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joeG

[java] Java Socket Protocols

5 posts in this topic

Which protocol is java.net.Socket based on? I am trying to develop an application-specific protocol. I need to know if I should handle ''packet'' sizes or if the protocol that java.net.Socket is based on should handle packet sizes. As I mentioned in an earlier post, there is no way to control the send/receive buffers in JDK 1.1, so, therefore, the programmer is on their own as far as controlling packet size? Or not?
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Whoa guy, you might need to do some reading on networking before you go writing any network applications. java.net.Socket is a class that represents a socket connection, not a protocol. You make your own protocol by defining a way that a client and server can transmit data through (or over) a socket connection. Generally, protocols are unaware of any transmission packets. And lastly, why not just wrap your socket''s input stream in a buffered reader? so you''d have a buffered socket.... just a thought.
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I''m sorry, I meant to ask the question, "Which protocol is java.net.Socket sitting on?" The real question is, "why does sending ''packets'' (''packet'' roughly equals an array full of bytes sent at once) that are larger than X amount of bytes per packet, clog the connection indefinitely (and I mean I''ve waited a lonnnnnnnng time for it to send one of these ''packets'').

And, theoretically, if you''re not able to send more than X amount of bytes over a connection then why should BufferedReader be able to????

Plus the reason I asked about which protocol does java.net.Socket sit on, is because I''m curious to discover if the underlying protocol should''ve handled a ''packet'' of data that was larger than what the buffer could handle. If not, then I should reduce the size of the packets I send through the socket. If so, then I should investigate another part of my program.

Thanks for the help though
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quote:
Original post by joeG

I''m sorry, I meant to ask the question, "Which protocol is java.net.Socket sitting on?" The real question is, "why does sending ''packets'' (''packet'' roughly equals an array full of bytes sent at once) that are larger than X amount of bytes per packet, clog the connection indefinitely (and I mean I''ve waited a lonnnnnnnng time for it to send one of these ''packets'').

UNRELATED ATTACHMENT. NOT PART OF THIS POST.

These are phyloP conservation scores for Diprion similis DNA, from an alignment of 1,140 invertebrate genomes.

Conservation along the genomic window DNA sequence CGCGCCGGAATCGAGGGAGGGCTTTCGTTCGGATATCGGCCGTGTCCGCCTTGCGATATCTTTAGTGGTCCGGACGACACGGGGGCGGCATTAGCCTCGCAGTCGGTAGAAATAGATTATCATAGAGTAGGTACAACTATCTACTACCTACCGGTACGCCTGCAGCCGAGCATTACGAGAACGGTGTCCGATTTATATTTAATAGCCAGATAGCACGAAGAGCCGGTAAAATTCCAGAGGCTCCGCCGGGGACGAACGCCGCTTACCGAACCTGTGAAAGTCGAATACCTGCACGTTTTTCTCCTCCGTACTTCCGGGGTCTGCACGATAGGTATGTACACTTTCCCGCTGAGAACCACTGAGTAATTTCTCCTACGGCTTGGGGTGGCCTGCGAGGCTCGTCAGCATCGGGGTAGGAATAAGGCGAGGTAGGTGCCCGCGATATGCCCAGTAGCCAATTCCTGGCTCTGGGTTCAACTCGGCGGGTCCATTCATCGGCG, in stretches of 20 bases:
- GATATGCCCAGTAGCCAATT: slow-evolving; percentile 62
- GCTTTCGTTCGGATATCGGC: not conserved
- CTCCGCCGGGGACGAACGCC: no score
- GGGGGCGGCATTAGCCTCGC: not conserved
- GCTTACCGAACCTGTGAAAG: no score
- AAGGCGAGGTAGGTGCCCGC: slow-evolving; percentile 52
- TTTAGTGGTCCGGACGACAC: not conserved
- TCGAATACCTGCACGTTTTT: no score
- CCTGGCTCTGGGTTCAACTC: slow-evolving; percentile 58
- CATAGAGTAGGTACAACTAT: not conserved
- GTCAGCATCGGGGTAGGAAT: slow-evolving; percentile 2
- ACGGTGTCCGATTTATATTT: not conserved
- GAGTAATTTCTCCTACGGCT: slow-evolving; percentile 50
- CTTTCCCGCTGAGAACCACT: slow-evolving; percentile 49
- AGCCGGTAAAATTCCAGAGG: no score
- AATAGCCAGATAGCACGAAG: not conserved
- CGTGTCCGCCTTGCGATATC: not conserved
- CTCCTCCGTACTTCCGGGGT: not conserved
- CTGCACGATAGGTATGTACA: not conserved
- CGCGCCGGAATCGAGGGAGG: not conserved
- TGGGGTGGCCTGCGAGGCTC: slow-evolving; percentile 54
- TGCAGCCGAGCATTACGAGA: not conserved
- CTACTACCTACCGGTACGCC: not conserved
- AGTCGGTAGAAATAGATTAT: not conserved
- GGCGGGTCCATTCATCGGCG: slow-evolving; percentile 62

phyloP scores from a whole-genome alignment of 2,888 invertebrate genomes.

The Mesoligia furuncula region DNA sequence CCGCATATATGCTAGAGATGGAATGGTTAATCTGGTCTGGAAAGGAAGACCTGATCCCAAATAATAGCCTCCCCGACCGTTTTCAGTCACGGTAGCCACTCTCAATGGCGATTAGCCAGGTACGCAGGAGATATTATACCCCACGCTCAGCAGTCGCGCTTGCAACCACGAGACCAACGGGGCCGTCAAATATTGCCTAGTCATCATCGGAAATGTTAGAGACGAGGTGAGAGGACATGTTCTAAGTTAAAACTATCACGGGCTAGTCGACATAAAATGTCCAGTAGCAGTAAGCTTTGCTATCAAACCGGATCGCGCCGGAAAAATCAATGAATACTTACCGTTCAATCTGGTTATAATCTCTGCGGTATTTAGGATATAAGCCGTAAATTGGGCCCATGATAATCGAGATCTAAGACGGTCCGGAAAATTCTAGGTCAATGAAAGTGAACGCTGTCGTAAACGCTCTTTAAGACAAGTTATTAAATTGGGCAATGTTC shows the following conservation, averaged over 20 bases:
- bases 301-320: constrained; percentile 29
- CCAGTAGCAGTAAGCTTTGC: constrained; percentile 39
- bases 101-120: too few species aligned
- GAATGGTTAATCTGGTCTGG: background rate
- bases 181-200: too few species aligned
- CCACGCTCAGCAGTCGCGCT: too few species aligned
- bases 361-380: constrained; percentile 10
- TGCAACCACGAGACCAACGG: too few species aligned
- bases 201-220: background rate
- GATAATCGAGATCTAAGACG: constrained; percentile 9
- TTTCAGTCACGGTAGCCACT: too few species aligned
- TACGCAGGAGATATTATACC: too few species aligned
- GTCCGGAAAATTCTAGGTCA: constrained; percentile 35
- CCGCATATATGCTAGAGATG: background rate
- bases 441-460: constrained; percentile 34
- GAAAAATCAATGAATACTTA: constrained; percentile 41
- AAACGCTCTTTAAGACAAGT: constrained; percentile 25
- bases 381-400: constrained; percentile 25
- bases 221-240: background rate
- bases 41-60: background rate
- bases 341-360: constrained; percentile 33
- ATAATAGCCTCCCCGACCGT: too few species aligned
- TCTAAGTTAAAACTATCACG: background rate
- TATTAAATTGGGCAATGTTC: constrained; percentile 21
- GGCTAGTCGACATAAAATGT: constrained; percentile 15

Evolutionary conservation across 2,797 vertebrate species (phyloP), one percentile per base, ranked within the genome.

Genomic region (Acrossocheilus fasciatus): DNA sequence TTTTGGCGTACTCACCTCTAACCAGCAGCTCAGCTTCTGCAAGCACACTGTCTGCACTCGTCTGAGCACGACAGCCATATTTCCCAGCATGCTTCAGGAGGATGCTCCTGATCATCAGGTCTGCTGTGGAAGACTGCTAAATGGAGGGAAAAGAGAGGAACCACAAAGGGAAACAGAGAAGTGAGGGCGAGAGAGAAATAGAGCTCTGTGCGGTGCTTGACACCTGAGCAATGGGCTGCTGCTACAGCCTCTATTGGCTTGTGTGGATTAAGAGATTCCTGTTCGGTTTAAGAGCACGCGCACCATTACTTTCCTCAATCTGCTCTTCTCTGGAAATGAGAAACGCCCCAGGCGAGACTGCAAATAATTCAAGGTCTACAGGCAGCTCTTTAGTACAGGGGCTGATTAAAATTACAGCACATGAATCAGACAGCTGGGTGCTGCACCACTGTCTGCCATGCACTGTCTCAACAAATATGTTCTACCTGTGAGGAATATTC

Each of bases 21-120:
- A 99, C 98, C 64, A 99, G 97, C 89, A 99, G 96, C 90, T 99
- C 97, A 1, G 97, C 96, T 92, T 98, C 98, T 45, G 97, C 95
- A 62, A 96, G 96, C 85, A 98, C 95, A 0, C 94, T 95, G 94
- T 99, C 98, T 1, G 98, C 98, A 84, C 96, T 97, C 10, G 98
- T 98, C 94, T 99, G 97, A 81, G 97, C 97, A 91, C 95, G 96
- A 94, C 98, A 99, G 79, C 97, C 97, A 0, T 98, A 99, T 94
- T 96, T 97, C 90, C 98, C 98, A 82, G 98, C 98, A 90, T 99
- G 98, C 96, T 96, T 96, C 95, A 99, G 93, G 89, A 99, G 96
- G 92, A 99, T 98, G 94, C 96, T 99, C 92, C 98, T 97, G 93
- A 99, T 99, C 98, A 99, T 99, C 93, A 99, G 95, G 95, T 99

And, theoretically, if you''re not able to send more than X amount of bytes over a connection then why should BufferedReader be able to????

Plus the reason I asked about which protocol does java.net.Socket sit on, is because I''m curious to discover if the underlying protocol should''ve handled a ''packet'' of data that was larger than what the buffer could handle. If not, then I should reduce the size of the packets I send through the socket. If so, then I should investigate another part of my program.

Thanks for the help though


Umm... I don''t know very much about these protocols, but in most games (I suspect that you are adding this in your game, correct me if I''m wrong) "packet" size is defined by user, he can choose the packet size between Isdn 64k, Isdn 128k, 56k, 33k, 28k, and 14k. And this way packets are optimized for each modem speed. Of course this requires that your protocol can handle these packet sizes

Doh, neverver mind, you asked the protocol and I answered pacets size, I hope this helps someone...


Time comes, time goes and I only am.
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First off, wrapping your socket''s input stream in a buffered reader allows it to read more information than it normally can handle and store it for later. You dont'' specifically set packets sizes unless you are working with UDP (I think). TCP/IP guaran-damn-tees that all your information will arrive at it''s destination. Socket and URL classes will use TCP/IP to transmit data. MultiSocket and classes that begin with Datagram use UDP. All of this should be transparent to your program. If it isn''t, you are doing something wrong/very advanced/very uneccasary. If your program just stalls it''s probably because it''s not connecting the socket correctly. You should setSoTimeout(int milliseconds) before you try to read from it. Then the read() will throw an InterruptedIOException. If you check out the client/server example on the networking trail, it doesn''t mention TCP/IP at all.

Don''t confuse network protocols like TCP/IP or UDP with application protocols like HTTP or FTP.
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